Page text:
What you need to know about this disease
Seattle Times medical reporter
Q. What is "mad-cow" disease?
A. Clinically known as bovine spongiform encephalopathy (BSE), it is a chronic, degenerative disease of the brain and spinal cord in cattle. The animal's brain literally becomes spongy. It was first diagnosed in 1986 in Great Britain and has greatly affected the livestock industry there. There is no treatment or vaccine for BSE.
Q. How are cattle affected?
A. They can become nervous, aggressive and uncoordinated, lose weight and decrease their milk production. The animal typically does not show symptoms until two to eight years after infection; then it dies within two weeks to six months. The disease is confirmed by examining the brain tissue after death or by detection of an abnormal protein in the brain.
Q. How do cattle get the disease?
A. Through contaminated meat and bone meal fed to the animal as a protein source. The use of such feed has been banned in the United States since 1997. So has the importation of beef from the United Kingdom, Europe, Japan and Israel, where BSE has been found. Through 2002, more than 183,000 cases of BSE were confirmed in the United Kingdom alone.
It is believed that cattle cannot contract the disease from another live animal.
Q. How is the disease transmitted to humans?
A. Scientists believe it can be transmitted through the consumption of contaminated beef, especially parts of the central nervous system such as the brain. There is no evidence that it can be transmitted by milk. Called variant Crueutzfeldt-Jakob Disease, or vCJD, in humans, it is believed caused by an abnormal prion, a cellular protein, that folds incorrectly in the cells.
Q. How many human cases have been reported?
A. The World Health Organization says that through 2002, 129 cases have been reported in the United Kingdom, six in France and one each in Canada, Ireland, Italy and the United States. The U.S. case was in a 22-year-old Florida resident who was born and raised in the United Kingdom.
Q. What is its effect on humans?
A. Just as in cattle, it slowly deteriorates the brain and is invariably fatal. Scientists think it takes many years, even decades, to cause symptoms: early psychiatric or sensory problems, then lack of coordination and later, muscle jerking and severe dementia. Death may take several years. There is no vaccine or treatment.
Q. Isn't there a naturally occurring form of CJD?
A. Yes. Experts say more than 85 percent of the 200 cases a year in the United States occur sporadically, with no known cause or risk factor. About 5 to 10 percent are hereditary, and less than 1 percent are acquired by exposure to infected nervous-system tissue through certain medical procedures.
Q. Is there monitoring of apparently naturally occurring cases of CJD to make sure they were not caused by beef consumption?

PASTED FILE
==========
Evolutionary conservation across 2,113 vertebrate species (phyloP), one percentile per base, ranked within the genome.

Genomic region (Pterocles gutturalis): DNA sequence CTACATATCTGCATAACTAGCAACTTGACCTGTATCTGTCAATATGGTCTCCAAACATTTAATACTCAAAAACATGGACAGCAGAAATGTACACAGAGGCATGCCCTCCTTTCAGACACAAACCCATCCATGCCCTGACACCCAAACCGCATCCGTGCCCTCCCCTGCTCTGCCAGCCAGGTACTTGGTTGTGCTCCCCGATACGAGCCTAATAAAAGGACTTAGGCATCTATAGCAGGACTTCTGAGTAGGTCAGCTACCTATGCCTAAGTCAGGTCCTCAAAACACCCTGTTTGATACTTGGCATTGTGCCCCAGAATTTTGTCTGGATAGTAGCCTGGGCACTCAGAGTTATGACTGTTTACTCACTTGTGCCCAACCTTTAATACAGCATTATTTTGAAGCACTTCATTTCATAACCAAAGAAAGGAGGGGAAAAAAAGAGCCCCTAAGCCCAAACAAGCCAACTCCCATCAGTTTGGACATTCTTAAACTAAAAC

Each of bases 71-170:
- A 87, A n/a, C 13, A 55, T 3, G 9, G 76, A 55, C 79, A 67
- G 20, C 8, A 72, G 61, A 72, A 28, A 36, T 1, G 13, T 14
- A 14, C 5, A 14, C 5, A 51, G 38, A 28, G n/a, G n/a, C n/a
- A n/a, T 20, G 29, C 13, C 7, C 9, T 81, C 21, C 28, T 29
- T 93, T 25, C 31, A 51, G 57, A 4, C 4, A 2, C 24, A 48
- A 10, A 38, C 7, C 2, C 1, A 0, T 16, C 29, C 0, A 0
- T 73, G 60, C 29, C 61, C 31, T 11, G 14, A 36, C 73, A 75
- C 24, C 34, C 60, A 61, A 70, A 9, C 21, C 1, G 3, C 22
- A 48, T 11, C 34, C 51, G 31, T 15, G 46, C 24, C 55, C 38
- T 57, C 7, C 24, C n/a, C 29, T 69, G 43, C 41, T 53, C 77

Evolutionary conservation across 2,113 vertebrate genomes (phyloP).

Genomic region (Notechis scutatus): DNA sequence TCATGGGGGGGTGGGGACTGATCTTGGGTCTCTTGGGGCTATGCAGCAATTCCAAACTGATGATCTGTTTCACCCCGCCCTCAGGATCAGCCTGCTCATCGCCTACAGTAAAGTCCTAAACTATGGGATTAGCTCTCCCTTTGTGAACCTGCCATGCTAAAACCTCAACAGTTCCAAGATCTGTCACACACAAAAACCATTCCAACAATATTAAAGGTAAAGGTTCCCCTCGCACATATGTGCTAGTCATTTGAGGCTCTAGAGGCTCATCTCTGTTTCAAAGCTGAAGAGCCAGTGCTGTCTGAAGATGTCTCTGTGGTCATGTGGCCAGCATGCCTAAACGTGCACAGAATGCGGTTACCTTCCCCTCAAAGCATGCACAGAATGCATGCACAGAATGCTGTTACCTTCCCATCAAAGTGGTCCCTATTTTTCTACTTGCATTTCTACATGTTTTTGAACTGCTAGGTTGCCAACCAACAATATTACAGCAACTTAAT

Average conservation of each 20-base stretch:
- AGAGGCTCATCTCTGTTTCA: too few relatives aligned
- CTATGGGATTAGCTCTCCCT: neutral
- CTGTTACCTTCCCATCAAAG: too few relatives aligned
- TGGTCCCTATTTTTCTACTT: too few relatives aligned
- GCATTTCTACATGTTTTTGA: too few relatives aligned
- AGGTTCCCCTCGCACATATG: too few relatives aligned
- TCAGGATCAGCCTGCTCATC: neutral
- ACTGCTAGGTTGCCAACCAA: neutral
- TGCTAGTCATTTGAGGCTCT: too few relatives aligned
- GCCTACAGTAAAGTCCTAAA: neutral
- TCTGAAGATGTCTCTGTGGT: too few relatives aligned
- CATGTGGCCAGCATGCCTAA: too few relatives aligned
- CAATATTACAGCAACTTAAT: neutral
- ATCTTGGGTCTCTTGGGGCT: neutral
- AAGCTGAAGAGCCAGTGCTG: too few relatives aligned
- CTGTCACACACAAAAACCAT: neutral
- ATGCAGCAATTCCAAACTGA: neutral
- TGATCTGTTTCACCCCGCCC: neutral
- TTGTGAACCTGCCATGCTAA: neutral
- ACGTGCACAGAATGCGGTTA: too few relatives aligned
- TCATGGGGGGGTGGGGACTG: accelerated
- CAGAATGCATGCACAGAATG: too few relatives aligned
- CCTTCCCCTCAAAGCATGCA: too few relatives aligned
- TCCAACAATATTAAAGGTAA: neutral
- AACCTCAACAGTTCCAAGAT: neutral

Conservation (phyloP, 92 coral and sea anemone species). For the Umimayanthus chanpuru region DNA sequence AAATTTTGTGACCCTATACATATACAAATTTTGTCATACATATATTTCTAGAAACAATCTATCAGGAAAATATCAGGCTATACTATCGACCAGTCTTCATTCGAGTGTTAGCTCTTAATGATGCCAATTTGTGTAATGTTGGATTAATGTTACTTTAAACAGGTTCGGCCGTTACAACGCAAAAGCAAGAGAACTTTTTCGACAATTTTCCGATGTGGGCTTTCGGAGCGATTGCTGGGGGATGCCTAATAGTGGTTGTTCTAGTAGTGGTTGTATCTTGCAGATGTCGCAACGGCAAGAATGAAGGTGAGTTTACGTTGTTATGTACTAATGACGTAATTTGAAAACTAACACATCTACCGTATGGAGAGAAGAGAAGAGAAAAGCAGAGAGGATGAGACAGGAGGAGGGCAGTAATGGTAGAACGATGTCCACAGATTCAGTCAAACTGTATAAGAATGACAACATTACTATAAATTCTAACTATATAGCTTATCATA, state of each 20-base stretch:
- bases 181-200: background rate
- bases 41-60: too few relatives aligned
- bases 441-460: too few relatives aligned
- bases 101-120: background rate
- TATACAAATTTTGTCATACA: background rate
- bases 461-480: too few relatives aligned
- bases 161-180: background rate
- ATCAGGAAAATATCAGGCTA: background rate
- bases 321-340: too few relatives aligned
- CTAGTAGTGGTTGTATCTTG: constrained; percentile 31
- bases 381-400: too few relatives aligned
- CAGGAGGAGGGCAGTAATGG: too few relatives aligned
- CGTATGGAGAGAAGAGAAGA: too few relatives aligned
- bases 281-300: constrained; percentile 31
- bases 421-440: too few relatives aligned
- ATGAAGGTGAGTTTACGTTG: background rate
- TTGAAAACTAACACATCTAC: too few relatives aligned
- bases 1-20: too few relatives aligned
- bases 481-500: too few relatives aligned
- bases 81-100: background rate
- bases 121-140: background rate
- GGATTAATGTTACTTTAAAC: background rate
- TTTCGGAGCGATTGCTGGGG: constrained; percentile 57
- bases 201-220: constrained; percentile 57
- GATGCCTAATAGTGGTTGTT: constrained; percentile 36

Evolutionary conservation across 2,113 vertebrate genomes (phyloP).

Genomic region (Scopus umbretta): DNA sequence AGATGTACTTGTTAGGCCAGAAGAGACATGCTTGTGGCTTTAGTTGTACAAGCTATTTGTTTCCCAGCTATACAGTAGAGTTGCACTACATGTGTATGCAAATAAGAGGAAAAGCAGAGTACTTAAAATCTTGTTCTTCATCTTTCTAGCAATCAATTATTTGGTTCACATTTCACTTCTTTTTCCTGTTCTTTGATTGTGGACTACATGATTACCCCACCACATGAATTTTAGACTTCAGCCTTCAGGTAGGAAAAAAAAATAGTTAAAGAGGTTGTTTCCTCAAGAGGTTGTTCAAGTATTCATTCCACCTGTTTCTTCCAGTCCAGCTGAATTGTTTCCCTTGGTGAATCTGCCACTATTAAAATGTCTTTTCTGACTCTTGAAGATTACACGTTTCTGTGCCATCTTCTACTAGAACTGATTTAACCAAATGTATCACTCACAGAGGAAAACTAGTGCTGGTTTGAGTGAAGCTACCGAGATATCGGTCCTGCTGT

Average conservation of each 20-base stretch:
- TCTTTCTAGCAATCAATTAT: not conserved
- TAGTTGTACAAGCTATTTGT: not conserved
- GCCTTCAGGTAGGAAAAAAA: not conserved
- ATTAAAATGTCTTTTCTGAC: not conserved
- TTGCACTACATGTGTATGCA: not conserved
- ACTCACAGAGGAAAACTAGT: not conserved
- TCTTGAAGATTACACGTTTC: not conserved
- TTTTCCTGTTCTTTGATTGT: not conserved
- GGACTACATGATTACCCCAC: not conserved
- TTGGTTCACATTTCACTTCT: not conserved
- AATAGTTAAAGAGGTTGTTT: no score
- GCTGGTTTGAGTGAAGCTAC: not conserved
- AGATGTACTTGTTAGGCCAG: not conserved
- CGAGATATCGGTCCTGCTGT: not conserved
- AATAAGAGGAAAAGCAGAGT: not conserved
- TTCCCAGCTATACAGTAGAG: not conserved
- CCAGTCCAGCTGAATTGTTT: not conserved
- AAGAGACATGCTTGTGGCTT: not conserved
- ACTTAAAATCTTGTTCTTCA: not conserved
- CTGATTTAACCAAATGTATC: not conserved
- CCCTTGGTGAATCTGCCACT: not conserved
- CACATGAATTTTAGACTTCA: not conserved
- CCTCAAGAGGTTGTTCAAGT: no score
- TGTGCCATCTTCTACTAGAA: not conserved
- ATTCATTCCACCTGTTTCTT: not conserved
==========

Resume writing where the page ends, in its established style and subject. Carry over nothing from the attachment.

A. Yes. The Centers for Disease Control and Prevention analyzes death-certificate information and investigates cases of CJD.
Q. How do naturally occurring CJD and vCJD, or mad-cow disease, differ in their effects?
A. A person with naturally occurring CJD usually starts having symptoms in his or her 60s. Unlike the early psychiatric or sensory problems of mad-cow disease, classic CJD symptoms begin with poor muscle coordination, personality changes and impaired memory, thinking and vision. Mental impairment soon becomes severe, and blindness can occur. The patient dies in a year.
Symptoms of mad-cow disease typically begin at a much younger age and may last for years, until death. Of the more than 120 deaths in the United Kingdom, more than half have been in people under 30.
Q. Do I need to be worried about beef I buy at my grocery?
A. Federal agriculture officials said the infected cow's brain and spinal cord, which contain the disease-causing prion, were not sent to the meat-processing plant.
The state's two largest grocery chains, Safeway and QFC, sought to distance themselves from the Washington farm and meat-processing facilities connected to the affected cow. QFC spokesman Dean Olson said the chain does not buy beef from the state of Washington. It comes from farms in the Midwest, he said..
Q. How big is Washington's cattle industry?
A. Cattle are the fifth-largest agricultural commodity in Washington, according to the Washington State Beef Commission. There are 1.1 million cattle in the state — about 853,000 of them beef cattle and the remainder dairy cows.
According to the 1997 U.S. Census of Agriculture — the most recent available — Washington ranked 15th among the states in value of cattle and calves sold, with $646.9 million that year. Grant, Yakima and Walla Walla counties were among the 100 biggest cattle-producing counties in the nation.
Q. Can every package of beef in the supermarket be traced to its precise origin?
A. No. But experts say all can be traced at least to a particular packing plant, and in some cases to a certain feedlot or farm. A batch of ground beef, which may mix meat from many cows, may be traceable only to a group of farms rather than a single farm.
Seattle Times staff reporters Judith Blake and Jake Batsell contributed to this story. Warren King: 206-464-2247 or email@example.com
Sources: Centers for Disease Control and Prevention, World Health Organization, National Institute of Neurological Disorders and Stroke, U.S. Department of Agriculture, Washington State Beef Commission.
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